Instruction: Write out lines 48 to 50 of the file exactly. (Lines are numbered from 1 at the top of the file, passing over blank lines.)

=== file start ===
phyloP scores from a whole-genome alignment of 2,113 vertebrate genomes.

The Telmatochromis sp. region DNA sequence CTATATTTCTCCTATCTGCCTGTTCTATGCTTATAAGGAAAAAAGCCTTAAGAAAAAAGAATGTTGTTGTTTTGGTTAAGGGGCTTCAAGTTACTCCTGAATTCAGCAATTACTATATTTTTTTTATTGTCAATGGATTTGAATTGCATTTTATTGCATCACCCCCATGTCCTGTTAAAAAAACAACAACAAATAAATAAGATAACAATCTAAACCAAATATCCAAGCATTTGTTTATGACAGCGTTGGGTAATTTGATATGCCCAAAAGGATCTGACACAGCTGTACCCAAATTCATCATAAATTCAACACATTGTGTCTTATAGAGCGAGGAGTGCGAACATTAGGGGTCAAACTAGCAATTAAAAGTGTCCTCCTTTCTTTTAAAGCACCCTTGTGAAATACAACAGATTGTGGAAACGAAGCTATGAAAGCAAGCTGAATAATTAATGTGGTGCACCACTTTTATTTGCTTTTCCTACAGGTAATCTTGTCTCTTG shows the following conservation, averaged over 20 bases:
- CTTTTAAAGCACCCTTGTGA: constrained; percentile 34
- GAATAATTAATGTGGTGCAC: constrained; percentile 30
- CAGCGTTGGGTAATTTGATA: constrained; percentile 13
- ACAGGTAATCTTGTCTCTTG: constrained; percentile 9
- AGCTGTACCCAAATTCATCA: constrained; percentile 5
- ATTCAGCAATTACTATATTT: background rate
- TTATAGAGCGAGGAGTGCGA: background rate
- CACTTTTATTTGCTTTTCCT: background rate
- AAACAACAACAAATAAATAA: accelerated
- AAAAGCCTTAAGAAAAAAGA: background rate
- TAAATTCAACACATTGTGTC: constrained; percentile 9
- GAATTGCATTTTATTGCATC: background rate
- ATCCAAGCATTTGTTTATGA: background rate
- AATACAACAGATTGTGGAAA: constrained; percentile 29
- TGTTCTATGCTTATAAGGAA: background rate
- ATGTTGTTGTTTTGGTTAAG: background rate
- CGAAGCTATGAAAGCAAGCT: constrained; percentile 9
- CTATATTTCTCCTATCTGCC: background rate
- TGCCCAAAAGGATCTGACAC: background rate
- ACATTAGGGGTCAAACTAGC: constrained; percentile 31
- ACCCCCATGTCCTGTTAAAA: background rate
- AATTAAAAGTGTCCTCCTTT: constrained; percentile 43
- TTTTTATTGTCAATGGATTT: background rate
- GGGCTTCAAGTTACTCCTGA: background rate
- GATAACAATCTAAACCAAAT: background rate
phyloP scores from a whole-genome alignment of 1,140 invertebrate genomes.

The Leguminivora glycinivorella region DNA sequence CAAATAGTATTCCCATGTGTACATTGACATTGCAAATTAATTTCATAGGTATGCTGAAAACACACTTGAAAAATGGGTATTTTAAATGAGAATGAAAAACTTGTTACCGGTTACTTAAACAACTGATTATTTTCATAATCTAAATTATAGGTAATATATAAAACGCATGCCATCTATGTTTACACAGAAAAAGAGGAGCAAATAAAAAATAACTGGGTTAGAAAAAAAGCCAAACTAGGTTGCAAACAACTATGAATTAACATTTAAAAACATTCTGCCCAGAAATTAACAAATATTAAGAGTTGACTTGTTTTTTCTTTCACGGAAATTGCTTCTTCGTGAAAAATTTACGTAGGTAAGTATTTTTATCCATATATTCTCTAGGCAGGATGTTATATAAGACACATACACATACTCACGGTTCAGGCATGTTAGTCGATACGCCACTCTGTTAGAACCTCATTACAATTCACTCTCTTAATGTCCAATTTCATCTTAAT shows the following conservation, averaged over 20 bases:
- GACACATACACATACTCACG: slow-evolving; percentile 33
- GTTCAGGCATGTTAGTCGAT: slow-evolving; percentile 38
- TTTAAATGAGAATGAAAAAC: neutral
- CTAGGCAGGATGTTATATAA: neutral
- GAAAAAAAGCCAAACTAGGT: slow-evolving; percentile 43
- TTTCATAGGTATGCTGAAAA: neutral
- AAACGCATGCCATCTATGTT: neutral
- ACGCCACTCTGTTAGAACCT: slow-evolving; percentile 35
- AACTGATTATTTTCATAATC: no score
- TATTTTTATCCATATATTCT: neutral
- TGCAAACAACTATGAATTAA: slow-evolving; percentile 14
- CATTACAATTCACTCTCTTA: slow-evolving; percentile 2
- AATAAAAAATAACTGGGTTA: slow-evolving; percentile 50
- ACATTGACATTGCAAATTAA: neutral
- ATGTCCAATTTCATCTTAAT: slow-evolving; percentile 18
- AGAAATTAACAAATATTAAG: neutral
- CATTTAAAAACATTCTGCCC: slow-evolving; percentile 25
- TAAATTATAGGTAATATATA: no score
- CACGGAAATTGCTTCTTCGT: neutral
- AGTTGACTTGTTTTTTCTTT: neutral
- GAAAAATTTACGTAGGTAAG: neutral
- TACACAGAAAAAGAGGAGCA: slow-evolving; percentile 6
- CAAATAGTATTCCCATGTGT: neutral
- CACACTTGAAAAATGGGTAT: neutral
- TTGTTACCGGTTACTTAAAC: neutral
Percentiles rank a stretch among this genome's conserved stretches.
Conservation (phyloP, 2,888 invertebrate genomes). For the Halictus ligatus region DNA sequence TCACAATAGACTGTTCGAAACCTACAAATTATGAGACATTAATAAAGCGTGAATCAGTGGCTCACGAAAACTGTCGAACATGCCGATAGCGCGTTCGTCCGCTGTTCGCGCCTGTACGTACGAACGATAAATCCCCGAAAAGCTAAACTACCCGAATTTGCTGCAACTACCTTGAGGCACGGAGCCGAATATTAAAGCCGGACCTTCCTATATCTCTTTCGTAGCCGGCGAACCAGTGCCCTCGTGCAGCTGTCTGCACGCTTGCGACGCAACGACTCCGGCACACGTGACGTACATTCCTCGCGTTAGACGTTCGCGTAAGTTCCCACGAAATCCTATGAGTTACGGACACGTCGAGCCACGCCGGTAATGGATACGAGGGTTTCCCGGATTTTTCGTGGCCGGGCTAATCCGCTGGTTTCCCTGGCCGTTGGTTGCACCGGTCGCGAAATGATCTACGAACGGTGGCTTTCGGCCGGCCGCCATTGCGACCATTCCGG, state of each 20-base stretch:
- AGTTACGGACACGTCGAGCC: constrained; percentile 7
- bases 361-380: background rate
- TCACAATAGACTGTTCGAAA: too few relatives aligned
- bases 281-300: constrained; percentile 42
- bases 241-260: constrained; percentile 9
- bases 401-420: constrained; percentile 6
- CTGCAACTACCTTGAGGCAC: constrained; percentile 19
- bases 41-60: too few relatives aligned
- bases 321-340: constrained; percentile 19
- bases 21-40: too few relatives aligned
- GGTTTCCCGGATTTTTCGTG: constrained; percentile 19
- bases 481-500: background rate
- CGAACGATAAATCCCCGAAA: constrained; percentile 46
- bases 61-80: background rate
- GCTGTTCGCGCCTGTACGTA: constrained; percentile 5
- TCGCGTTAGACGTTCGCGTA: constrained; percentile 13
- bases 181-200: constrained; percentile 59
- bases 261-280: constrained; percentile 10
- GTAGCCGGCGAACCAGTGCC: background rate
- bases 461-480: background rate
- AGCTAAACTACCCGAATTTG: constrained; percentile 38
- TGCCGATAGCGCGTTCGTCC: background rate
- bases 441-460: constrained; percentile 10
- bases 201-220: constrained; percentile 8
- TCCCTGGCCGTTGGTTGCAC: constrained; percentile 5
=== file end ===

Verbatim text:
- CACGGAAATTGCTTCTTCGT: neutral
- AGTTGACTTGTTTTTTCTTT: neutral
- GAAAAATTTACGTAGGTAAG: neutral